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June 13, 2013 10:48 AM   Subscribe

Cheetahs’ Secret Weapon: A Tight Turning Radius [New York Times]
"Anyone who has watched a cheetah run down an antelope knows that these cats are impressively fast. But it turns out that speed is not the secret to their prodigious hunting skills: a novel study of how cheetahs chase prey in the wild shows that it is their agility — their skill at leaping sideways, changing directions abruptly and slowing down quickly — that gives those antelope such bad odds."
posted by Fizz (34 comments total) 6 users marked this as a favorite

 
cats Cheetahs and dogs, living together.
posted by the man of twists and turns at 10:52 AM on June 13, 2013


Domestic cats also display this ability, though they are hindered by slippery floors.
posted by rtha at 10:53 AM on June 13, 2013 [4 favorites]


Cheetah running super slo-mo
posted by mcstayinskool at 11:02 AM on June 13, 2013 [3 favorites]


Pretty damn sure the above sentence is wrong, and this one is the correct one:

But it turns out that speed is not the only secret to their prodigious hunting skills
posted by IAmBroom at 11:05 AM on June 13, 2013 [1 favorite]


“If you’ve ever done snow skiing or skateboarding really fast, you realize that stability and maneuverability at high speeds are a real problem,”

If you had to do a kickflip backside ollie for your dinner, you'd fucking well solve this problem, too.
posted by Cool Papa Bell at 11:06 AM on June 13, 2013 [7 favorites]


But it turns out that speed is not the only secret to their prodigious hunting skill,

The cheetah's chief weapon is speed...speed and agility....

The cheetah's *two* weapons are speed and agility ..and surprise....

The cheetah's *three* weapons are speed, agility, surprise, ...and an almost fanatical devotion to the Pope....

The cheetah's *four*...no... *Amongst* the cheetah's weapons.... are such elements as speed, agility.... I'll come in again.
posted by three blind mice at 11:16 AM on June 13, 2013 [35 favorites]


We're all going to feel stupid when science finds out that these aren't actually cheetahs but small velociraptors that were named mistakenly.
posted by Fizz at 11:25 AM on June 13, 2013 [1 favorite]


Domestic cats also display this ability

I'm sorry to derail, but this related video has me in tears.
posted by uncleozzy at 11:26 AM on June 13, 2013 [13 favorites]


I believe this analysis also applies to Adrian Peterson.
posted by Mental Wimp at 11:29 AM on June 13, 2013 [1 favorite]


I just came by to applaud the post title.
posted by bearwife at 11:34 AM on June 13, 2013 [1 favorite]


If you had to do a kickflip backside ollie for your dinner, you'd fucking well solve this problem, too.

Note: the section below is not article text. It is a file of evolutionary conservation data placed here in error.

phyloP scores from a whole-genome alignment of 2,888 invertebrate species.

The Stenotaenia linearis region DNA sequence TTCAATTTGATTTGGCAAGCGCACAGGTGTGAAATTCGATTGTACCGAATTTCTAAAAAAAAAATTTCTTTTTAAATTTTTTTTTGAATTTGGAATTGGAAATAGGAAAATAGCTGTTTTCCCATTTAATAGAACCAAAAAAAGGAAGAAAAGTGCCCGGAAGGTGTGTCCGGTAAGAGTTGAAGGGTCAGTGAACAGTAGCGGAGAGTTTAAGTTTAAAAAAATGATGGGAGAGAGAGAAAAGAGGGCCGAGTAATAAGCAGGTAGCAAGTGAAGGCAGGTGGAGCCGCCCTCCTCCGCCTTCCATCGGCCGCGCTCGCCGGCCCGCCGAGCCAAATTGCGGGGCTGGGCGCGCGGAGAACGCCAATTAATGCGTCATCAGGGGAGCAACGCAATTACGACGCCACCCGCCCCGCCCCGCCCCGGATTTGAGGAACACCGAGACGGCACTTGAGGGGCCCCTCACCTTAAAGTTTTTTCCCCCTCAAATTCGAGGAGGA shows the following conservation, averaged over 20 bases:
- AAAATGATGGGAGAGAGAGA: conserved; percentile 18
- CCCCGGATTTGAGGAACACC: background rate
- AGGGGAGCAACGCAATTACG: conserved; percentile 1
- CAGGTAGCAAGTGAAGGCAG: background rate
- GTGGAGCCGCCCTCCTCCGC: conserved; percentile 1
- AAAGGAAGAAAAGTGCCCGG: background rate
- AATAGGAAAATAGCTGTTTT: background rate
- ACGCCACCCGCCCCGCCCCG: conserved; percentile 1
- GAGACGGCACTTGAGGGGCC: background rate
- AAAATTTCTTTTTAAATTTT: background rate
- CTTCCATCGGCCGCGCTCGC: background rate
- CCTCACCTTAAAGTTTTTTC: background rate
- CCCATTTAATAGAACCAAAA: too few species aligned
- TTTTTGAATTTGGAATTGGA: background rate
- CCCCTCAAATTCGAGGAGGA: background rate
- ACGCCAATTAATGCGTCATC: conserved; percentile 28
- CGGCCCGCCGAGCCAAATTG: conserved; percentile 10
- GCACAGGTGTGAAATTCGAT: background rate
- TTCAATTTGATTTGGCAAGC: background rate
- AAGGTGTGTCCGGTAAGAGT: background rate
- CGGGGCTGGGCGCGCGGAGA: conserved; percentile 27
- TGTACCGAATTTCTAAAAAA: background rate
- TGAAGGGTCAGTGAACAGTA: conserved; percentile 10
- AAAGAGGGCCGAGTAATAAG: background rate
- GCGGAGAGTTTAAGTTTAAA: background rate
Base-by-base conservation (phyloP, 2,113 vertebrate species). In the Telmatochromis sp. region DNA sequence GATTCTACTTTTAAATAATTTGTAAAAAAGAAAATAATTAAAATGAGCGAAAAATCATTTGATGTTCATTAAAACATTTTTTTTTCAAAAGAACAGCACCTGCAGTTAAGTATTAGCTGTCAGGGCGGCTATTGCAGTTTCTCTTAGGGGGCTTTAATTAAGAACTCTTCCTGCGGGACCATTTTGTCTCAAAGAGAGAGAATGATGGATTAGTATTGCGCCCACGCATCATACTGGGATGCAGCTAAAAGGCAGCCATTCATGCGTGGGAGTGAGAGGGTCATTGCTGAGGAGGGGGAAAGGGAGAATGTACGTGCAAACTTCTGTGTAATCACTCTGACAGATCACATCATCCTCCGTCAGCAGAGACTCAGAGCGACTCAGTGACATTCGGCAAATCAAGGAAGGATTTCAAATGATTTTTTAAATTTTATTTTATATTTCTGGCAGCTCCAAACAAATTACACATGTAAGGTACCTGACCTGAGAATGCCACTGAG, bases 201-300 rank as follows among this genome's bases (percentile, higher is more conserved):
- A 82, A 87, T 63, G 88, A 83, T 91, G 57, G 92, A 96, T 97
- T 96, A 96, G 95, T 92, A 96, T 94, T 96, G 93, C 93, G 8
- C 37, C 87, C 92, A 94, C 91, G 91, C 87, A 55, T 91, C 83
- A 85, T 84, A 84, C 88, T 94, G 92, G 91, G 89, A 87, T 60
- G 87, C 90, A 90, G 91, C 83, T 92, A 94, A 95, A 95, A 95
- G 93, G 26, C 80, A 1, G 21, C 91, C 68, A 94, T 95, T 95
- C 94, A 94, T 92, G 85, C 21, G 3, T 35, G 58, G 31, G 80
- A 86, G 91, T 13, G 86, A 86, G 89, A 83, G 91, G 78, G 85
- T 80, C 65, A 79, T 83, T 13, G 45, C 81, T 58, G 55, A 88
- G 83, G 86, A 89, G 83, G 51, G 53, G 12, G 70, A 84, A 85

Chester Cheetah's had that handled for years.
posted by Strange Interlude at 11:36 AM on June 13, 2013


The cheetah's *four*...no... *Amongst* the cheetah's weapons.... are such elements as speed, agility.... I'll come in again.

Aqueducts!
posted by Kabanos at 11:50 AM on June 13, 2013


Awesome title! Awesome cat. So glad I'm not an antelope.
posted by Mister_A at 12:17 PM on June 13, 2013


Fizz, I've long held that big cats would shred raptors if ever they were to meet. I have a strong prejudice for mammals.
posted by Mister_A at 12:20 PM on June 13, 2013


The odds aren't all that good. I think I heard that they only make a kill about one time out of five. That's enough to keep them fed, of course, but it still means that any given antelope has an 80% chance of getting away.
posted by Chocolate Pickle at 12:42 PM on June 13, 2013


They needed a study to determine this? I've known this ever since I saw Planet Earth, or Life of Mammals. There was one amazing shot of a cheetah chasing an impala directly from the front. You could see the impala zig zagging trying to shake the cheetah, but the cheetah was actually so agile (and the impala's bounds so high) that it could react to the impala's changing directions, adjust it's own angle and beat the impala to the punch. That is to say the impala would decide to change directions in midair and before it had actually managed to do so, the cheetah had noticed and already made it's own cut. Every cut the impala made actually allowed the cheetah to gain ground on it.
posted by nathancaswell at 1:09 PM on June 13, 2013 [2 favorites]


Fizz, I've long held that big cats would shred raptors if ever they were to meet.

It really kind of depends on which raptor and which cat. The Jurassic Park velociraptors weren't actually modeled on velociraptors at all, but the Deinonychus. A proper velociraptor is more of an atomic-powered turkey. Both of which would be dwarfed by Utahraptor.

But in the cat corner, you'd have a Siberian tiger, or perhaps its extinct 1000-pound cousins the Smilodon and the American Lion.
posted by Cool Papa Bell at 1:11 PM on June 13, 2013 [1 favorite]


They needed a study to determine this?

What does this even mean? That your insight into cheetah hunting negates the need for scientific study?
posted by ericost at 2:05 PM on June 13, 2013


Cheetahs have a tough gig. They may be fast, but they're not much in a fight against another large predator. So, basically, after expending one zillion calories to get up to highway speed to bring down an antelope, they only get to eat for as long as it takes for the hyenas to show up.
posted by Zed at 2:37 PM on June 13, 2013


What does this even mean? That your insight into cheetah hunting negates the need for scientific study?

Just the opposite. Here are some other scientific studies that I recommend researchers get right the fuck on to confirm my observational hypotheses.

1) Crocodile Jaw Strength, Sneakiness, Key Element in Capturing Prey.
2) Cobra Venom Invaluable in Cobra Killing Things.
3) Elephant Size Helpful Deterrent to Predators.
4) Anteater Tongue Useful in Eating Ants.
posted by nathancaswell at 3:01 PM on June 13, 2013


They needed a study to determine this? I've known this ever since I saw Planet Earth, or Life of Mammals.

You should rtfa. It's more than a casual observation. If that's all it took to do good science, we could cut costs massively in our research agenda. But, of course, your keen insights can tell us exactly how the cheetah achieves a superiority through anatomical and physiologic adaptations, right?